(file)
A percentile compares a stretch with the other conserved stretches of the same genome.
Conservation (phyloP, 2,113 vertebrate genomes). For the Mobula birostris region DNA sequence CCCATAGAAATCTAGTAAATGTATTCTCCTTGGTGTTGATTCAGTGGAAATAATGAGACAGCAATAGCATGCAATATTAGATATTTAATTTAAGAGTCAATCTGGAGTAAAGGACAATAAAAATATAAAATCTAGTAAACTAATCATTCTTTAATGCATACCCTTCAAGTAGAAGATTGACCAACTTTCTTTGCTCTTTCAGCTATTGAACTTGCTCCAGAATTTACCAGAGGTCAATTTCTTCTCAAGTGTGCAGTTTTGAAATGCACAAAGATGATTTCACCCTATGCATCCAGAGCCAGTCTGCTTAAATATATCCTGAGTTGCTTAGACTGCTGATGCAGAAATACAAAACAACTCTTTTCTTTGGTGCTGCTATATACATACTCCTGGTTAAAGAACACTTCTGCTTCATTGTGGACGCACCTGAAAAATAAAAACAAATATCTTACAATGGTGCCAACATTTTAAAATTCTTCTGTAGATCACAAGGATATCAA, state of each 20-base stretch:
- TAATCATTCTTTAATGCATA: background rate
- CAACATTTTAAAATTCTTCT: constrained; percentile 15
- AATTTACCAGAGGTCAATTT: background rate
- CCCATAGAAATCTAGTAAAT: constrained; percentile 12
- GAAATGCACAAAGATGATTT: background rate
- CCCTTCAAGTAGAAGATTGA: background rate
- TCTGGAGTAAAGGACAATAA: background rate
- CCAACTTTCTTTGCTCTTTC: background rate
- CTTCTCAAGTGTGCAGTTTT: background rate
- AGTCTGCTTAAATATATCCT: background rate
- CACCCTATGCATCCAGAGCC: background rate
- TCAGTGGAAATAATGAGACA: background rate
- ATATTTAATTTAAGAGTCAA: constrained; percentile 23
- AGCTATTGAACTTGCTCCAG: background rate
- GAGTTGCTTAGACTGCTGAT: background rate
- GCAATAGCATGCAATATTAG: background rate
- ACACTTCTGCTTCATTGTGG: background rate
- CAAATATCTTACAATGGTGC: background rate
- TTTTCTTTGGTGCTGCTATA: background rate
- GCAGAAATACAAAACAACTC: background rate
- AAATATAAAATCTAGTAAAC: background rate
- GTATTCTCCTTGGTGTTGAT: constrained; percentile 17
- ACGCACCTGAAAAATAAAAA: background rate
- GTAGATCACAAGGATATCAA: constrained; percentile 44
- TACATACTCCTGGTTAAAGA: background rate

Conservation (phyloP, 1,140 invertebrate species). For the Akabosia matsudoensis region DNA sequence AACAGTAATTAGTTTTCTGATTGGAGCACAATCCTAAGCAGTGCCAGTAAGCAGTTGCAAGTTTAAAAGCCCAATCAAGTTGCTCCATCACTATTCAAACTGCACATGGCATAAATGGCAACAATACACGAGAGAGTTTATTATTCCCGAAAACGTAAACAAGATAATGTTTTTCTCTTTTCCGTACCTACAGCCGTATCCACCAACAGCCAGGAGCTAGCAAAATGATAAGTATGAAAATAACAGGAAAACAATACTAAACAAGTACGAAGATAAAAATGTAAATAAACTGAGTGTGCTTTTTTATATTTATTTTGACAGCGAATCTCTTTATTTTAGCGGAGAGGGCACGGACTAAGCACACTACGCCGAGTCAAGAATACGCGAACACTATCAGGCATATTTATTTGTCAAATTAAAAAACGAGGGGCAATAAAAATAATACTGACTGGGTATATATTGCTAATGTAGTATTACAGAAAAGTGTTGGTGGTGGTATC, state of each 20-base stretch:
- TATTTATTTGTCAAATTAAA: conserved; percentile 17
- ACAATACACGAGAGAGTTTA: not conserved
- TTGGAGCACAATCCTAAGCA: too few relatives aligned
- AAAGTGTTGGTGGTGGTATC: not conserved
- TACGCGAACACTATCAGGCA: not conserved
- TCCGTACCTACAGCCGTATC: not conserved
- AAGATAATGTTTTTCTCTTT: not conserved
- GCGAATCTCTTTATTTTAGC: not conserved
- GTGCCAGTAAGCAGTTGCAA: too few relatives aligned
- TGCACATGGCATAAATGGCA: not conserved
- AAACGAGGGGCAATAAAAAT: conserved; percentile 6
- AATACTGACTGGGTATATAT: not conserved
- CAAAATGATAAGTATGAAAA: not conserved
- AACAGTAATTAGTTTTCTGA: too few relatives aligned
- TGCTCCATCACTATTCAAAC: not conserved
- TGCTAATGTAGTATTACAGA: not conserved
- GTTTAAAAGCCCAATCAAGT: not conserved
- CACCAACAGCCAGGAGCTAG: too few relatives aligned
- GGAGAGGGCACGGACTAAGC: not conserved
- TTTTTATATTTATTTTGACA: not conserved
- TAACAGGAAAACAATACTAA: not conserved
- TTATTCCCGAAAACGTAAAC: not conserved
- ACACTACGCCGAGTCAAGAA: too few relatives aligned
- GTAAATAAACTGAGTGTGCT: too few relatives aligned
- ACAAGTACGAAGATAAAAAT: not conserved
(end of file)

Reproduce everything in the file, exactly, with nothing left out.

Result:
A percentile compares a stretch with the other conserved stretches of the same genome.
Conservation (phyloP, 2,113 vertebrate genomes). For the Mobula birostris region DNA sequence CCCATAGAAATCTAGTAAATGTATTCTCCTTGGTGTTGATTCAGTGGAAATAATGAGACAGCAATAGCATGCAATATTAGATATTTAATTTAAGAGTCAATCTGGAGTAAAGGACAATAAAAATATAAAATCTAGTAAACTAATCATTCTTTAATGCATACCCTTCAAGTAGAAGATTGACCAACTTTCTTTGCTCTTTCAGCTATTGAACTTGCTCCAGAATTTACCAGAGGTCAATTTCTTCTCAAGTGTGCAGTTTTGAAATGCACAAAGATGATTTCACCCTATGCATCCAGAGCCAGTCTGCTTAAATATATCCTGAGTTGCTTAGACTGCTGATGCAGAAATACAAAACAACTCTTTTCTTTGGTGCTGCTATATACATACTCCTGGTTAAAGAACACTTCTGCTTCATTGTGGACGCACCTGAAAAATAAAAACAAATATCTTACAATGGTGCCAACATTTTAAAATTCTTCTGTAGATCACAAGGATATCAA, state of each 20-base stretch:
- TAATCATTCTTTAATGCATA: background rate
- CAACATTTTAAAATTCTTCT: constrained; percentile 15
- AATTTACCAGAGGTCAATTT: background rate
- CCCATAGAAATCTAGTAAAT: constrained; percentile 12
- GAAATGCACAAAGATGATTT: background rate
- CCCTTCAAGTAGAAGATTGA: background rate
- TCTGGAGTAAAGGACAATAA: background rate
- CCAACTTTCTTTGCTCTTTC: background rate
- CTTCTCAAGTGTGCAGTTTT: background rate
- AGTCTGCTTAAATATATCCT: background rate
- CACCCTATGCATCCAGAGCC: background rate
- TCAGTGGAAATAATGAGACA: background rate
- ATATTTAATTTAAGAGTCAA: constrained; percentile 23
- AGCTATTGAACTTGCTCCAG: background rate
- GAGTTGCTTAGACTGCTGAT: background rate
- GCAATAGCATGCAATATTAG: background rate
- ACACTTCTGCTTCATTGTGG: background rate
- CAAATATCTTACAATGGTGC: background rate
- TTTTCTTTGGTGCTGCTATA: background rate
- GCAGAAATACAAAACAACTC: background rate
- AAATATAAAATCTAGTAAAC: background rate
- GTATTCTCCTTGGTGTTGAT: constrained; percentile 17
- ACGCACCTGAAAAATAAAAA: background rate
- GTAGATCACAAGGATATCAA: constrained; percentile 44
- TACATACTCCTGGTTAAAGA: background rate

Conservation (phyloP, 1,140 invertebrate species). For the Akabosia matsudoensis region DNA sequence AACAGTAATTAGTTTTCTGATTGGAGCACAATCCTAAGCAGTGCCAGTAAGCAGTTGCAAGTTTAAAAGCCCAATCAAGTTGCTCCATCACTATTCAAACTGCACATGGCATAAATGGCAACAATACACGAGAGAGTTTATTATTCCCGAAAACGTAAACAAGATAATGTTTTTCTCTTTTCCGTACCTACAGCCGTATCCACCAACAGCCAGGAGCTAGCAAAATGATAAGTATGAAAATAACAGGAAAACAATACTAAACAAGTACGAAGATAAAAATGTAAATAAACTGAGTGTGCTTTTTTATATTTATTTTGACAGCGAATCTCTTTATTTTAGCGGAGAGGGCACGGACTAAGCACACTACGCCGAGTCAAGAATACGCGAACACTATCAGGCATATTTATTTGTCAAATTAAAAAACGAGGGGCAATAAAAATAATACTGACTGGGTATATATTGCTAATGTAGTATTACAGAAAAGTGTTGGTGGTGGTATC, state of each 20-base stretch:
- TATTTATTTGTCAAATTAAA: conserved; percentile 17
- ACAATACACGAGAGAGTTTA: not conserved
- TTGGAGCACAATCCTAAGCA: too few relatives aligned
- AAAGTGTTGGTGGTGGTATC: not conserved
- TACGCGAACACTATCAGGCA: not conserved
- TCCGTACCTACAGCCGTATC: not conserved
- AAGATAATGTTTTTCTCTTT: not conserved
- GCGAATCTCTTTATTTTAGC: not conserved
- GTGCCAGTAAGCAGTTGCAA: too few relatives aligned
- TGCACATGGCATAAATGGCA: not conserved
- AAACGAGGGGCAATAAAAAT: conserved; percentile 6
- AATACTGACTGGGTATATAT: not conserved
- CAAAATGATAAGTATGAAAA: not conserved
- AACAGTAATTAGTTTTCTGA: too few relatives aligned
- TGCTCCATCACTATTCAAAC: not conserved
- TGCTAATGTAGTATTACAGA: not conserved
- GTTTAAAAGCCCAATCAAGT: not conserved
- CACCAACAGCCAGGAGCTAG: too few relatives aligned
- GGAGAGGGCACGGACTAAGC: not conserved
- TTTTTATATTTATTTTGACA: not conserved
- TAACAGGAAAACAATACTAA: not conserved
- TTATTCCCGAAAACGTAAAC: not conserved
- ACACTACGCCGAGTCAAGAA: too few relatives aligned
- GTAAATAAACTGAGTGTGCT: too few relatives aligned
- ACAAGTACGAAGATAAAAAT: not conserved